Girl seeking mother dies in fire Love and loyalty cost her her life

August 21, 1993|By Kris Antonelli | Kris Antonelli,Staff writer Staff writer Peter Hermann contributed to this article.

Robin Russell would follow her mother just about anywhere. Yesterday morning, that love and loyalty cost the 15-year-old her life.

After a fire broke out in her family's home in Edgewater, Robin dashed from safety back into the burning living room -- the last place she had seen her mother.

And that's where firefighters found the girl after they doused the flames. Robin, who was mildly retarded, did not know that Mary Russell had already escaped and was waiting for her outside with her other daughter, Rachel.

"Robin and Rachel and myself were all very close," Mrs. Russell said, her hand shaking as she lighted a cigarette. "I don't care where I went, Robin always went with me. She even followed me to the bathroom and used to talk to me when I took a bath."

Seven people, including Robin and Rachel, 11, were in the two-story, tin-roof house in the first block of Chipouras Road when the fire broke out shortly before 3 a.m.

Robert Swafford Jr., Robin's uncle, said he was asleep in the living room when he woke up and saw that the couch was on fire. Mrs. Russell, her sister, Margaret Akers, 39, Rachel Russell and a family friend, Frederick Wright, 49, were also asleep in the room.

"They [Margaret and Mary] were pouring their soda on it, but it didn't help," Mr. Swafford said. "I ran into the kitchen, and by the time I got a pot and filled it up with water and went back into the living room, the fire was on the walls."

Mr. Swafford said he ran upstairs and grabbed his son, Robert Swafford III, 14, and Robin out of their beds and --ed down the stairs.

Robin was shaking "all over," he said, and at the landing, she turned and saw the flames.

"She thought her mother was in there," he said. "She broke away from me and ran into the room."

By daylight yesterday, all that was left of the tiny house on the

gravel road was a charred shell. Mrs. Russell, 36, and her sister sat on the floor of the vacant house next door and wept.

Ms. Akers explained how the fire started: She was sleeping on the couch when two of the family's dogs began fighting. She didn't want to turn on the lights and wake everyone so she leaned down and flicked her lighter on to see what was causing the commotion.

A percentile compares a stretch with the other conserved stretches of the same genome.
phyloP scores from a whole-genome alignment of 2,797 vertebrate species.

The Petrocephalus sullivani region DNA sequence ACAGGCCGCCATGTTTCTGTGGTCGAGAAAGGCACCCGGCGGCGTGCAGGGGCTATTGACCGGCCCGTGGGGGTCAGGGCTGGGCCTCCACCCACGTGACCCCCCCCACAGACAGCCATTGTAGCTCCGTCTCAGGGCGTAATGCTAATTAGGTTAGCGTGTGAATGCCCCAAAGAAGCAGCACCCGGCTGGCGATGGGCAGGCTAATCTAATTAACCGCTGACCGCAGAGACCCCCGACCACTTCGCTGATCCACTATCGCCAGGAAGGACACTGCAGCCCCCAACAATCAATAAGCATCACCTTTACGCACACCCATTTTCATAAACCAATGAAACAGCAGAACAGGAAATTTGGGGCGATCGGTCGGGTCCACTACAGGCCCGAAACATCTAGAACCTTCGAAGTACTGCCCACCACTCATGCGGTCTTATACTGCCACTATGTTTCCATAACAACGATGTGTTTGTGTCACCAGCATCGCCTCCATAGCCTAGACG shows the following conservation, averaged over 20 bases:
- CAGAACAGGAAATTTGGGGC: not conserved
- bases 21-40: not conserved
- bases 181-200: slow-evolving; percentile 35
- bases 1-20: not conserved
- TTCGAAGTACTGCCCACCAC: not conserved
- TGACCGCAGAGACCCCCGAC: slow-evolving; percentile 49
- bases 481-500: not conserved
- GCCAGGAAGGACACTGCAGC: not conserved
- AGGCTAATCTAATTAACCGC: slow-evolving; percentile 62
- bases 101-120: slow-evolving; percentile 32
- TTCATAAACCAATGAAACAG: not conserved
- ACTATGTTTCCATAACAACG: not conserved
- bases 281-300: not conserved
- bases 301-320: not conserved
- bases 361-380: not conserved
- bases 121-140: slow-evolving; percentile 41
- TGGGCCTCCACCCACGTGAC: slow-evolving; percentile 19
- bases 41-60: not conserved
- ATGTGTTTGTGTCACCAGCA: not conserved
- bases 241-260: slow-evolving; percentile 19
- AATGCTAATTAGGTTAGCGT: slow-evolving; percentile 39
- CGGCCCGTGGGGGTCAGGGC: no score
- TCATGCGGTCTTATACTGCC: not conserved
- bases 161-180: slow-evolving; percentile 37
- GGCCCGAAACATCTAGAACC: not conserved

"It was apparently too close to the skirt of the couch, and a little flame or flicker hit it and it went up," she said. "By the time we got back with the water, the couch was already up in flames."

Mrs. Russell said her daughter loved attending services and socializing with the youth group at the Harvest Church of God in Edgewater. She also loved her classes at the Central Special Education School in Edgewater.

"Robin got along with the children there," she said. "School was also a special place for her. At both places she was able to help those who needed more help then herself. She would never hurt anyone. It would break her heart."

The pastor of Harvest church, the Rev. Robert B. Heap Jr., said that each time Robin attended services, she would ask the parishioners to pray for her mother.

"You can see how powerful that love was to make her do what she did," he said. "You can understand that instinct."

Robin never missed a Sunday service and would attend most services during the week. She also was a member of the youth group.

"Robin won an award for having the best attendance of the group," he said. "She did not have a car, but she always made sure there was someone to pick her up."

He said Robin had a "special way," with small children.

"On Wednesday, there she was in church, in one of the front rows, holding a small child, the child was so happy," Mr. Heap said.

Sometimes children could be mean to Robin, Mr. Heap said. "But it was not like that in church," he said. "All the kids there treated her as an equal."

Robin's family does not have much money, Mr. Heap said, and described her mother and uncle as being proud, sometimes too proud to ask for help. When they asked for help, he said, they really needed it. Because of a back injury, Mr. Swafford cannot work.

Annette Mooney of the Red Cross said the family will be put in a hotel for the weekend, and volunteers will help them find a new home and furnishing.

"But we were just getting on our feet," Mr. Swafford, who gets Social Security disability payments, said. "Now we get knocked down again. We have to start over from nothing again."

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